In this context, Cairo is eager to achieve a ceasefire in Gaza as quickly as possible without losing face. Hence, the relatively harsh official statements directed at Israel and the symbolic halting of humanitarian aid through the Rafah checkpoint after Israeli forces took control of it. Cairo has blamed Israel for the worsening humanitarian situation in Gaza.

The United States is attempting to mediate the situation. On Thursday, Kan 11 reported that Israel and Egypt had reached a preliminary agreement to reopen the Rafah checkpoint for humanitarian aid to Gaza. The plan involves Israeli forces withdrawing from the checkpoint, but the details regarding who will manage it afterward are still being negotiated. Israel hopes that the United Nations and local Palestinian forces not affiliated with terrorist groups, primarily Hamas, will take over. According to reports, Cairo prefers to see a European Union mission at the checkpoint.

Tripartite discussions on this issue are expected to continue next week. According to Axios, Egypt agreed to resume the passage of goods through the checkpoint following a phone call between Egyptian President Abdel Fattah el-Sisi and US President Joe Biden. Washington warned that it would publicly condemn Cairo for causing humanitarian issues in Gaza. However, the US does not want to publicly quarrel with Egypt, as it relies heavily on Cairo's involvement in future solutions to Gaza's problems.

Photo: Avshalom Sassoni/Flash90

The threat of sanctions

At the same time, Arab countries continue to urge the international community to recognize the state of Palestine. The issue was discussed at the talks between Arab states and the EU in Brussels earlier this week. The co-chairs were the foreign ministers of Saudi Arabia and Norway, Faisal bin Farhan and Espen Barth Eide. Last week, Oslo, along with Madrid and Dublin, recognized the Palestinian state. Arab politicians hope that others will follow suit.

Meanwhile, the European Union is considering sanctions against Israel. Such a possibility is being discussed in case Israel fails to comply with the decisions of the International Court regarding the cessation of operations in Rafah.

Sources from Politico report that the EU is preparing to take action due to growing concerns about the humanitarian costs of Israel's military operations in the Gaza Strip. The incident in the refugee camp served as one of the reasons for intensifying the discussion on the topic. Especially since literally the very next day after the incident, the foreign ministers of the EU countries gathered for their regular meeting in Brussels.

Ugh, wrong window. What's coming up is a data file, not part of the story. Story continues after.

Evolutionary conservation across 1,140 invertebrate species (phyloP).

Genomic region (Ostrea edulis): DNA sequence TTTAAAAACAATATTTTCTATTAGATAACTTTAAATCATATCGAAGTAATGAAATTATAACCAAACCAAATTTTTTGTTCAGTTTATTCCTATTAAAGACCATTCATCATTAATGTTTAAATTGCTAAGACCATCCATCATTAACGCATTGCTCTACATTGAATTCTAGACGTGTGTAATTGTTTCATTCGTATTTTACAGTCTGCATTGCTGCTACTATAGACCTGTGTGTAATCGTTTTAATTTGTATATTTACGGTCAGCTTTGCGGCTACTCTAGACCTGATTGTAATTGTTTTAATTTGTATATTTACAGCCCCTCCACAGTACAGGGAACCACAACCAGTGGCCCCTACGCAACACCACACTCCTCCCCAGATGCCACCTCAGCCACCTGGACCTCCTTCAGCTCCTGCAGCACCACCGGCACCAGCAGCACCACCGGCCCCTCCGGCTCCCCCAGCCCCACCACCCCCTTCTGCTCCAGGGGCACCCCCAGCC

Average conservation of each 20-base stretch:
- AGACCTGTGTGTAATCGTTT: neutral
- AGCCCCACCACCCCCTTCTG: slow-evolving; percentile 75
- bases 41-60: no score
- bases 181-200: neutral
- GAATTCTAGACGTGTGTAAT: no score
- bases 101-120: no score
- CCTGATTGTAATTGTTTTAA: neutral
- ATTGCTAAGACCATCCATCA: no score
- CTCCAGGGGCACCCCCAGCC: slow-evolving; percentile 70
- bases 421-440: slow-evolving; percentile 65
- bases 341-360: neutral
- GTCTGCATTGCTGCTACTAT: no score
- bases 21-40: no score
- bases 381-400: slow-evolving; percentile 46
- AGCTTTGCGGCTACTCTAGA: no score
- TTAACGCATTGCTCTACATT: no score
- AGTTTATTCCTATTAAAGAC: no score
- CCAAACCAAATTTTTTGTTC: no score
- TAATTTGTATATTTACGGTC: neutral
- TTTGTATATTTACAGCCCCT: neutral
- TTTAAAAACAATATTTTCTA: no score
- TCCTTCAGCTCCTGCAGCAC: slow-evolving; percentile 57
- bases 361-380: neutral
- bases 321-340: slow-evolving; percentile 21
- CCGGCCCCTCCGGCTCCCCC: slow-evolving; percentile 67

In particular, German Foreign Minister Annalena Baerbock stated that the decision of the International Court is "binding and must be complied with." She emphasized that continuing the military operation will not benefit Israel. "We see that it is no gain for Israel's security, that no hostage will be released if people are now burning in tents," she said. Representatives of other countries expressed similar sentiments, but opinions on sanctions are still divided.

Among those advocating for sanctions are Ireland, Belgium, and Spain. However, Germany and Austria are against them. Finland also does not support sanctions, at least those that could affect trade with Israel and cooperation in high-tech. Other participants at the meeting expressed more ambiguous views. In any case, preparations for a list of measures against Israel have already begun in the European Union. Among the most likely options is suspending the Association Agreement between Israel and the EU, which provides Israeli goods with preferential access to the European market. A decision has already been made to convene the Association Council to discuss Israel's human rights obligations. This is significant because the European Union is Israel's main trading partner.

Disagreements between the US and Europe

It's evident that the prospect of European Union sanctions against Israel won't sit well with Washington. However, there are growing disagreements between the EU and the US regarding the situation in the Middle East. The increasing number of EU countries recognizing the State of Palestine and condemning Israel is just the tip of the iceberg. In recent days, leaks have also emerged in the media regarding European-American tensions surrounding Iran.

Photo: AP Photo/Susan Walsh

The Biden administration is exerting pressure on European allies to abandon plans to criticize Iran's nuclear program at the upcoming June meeting of the Board of Governors of the International Atomic Energy Agency (IAEA), as The Wall Street Journal reported earlier this week. According to sources cited by the publication, the US opposes Britain and France's intentions to censure Iran and is pressuring other countries to abstain from voting.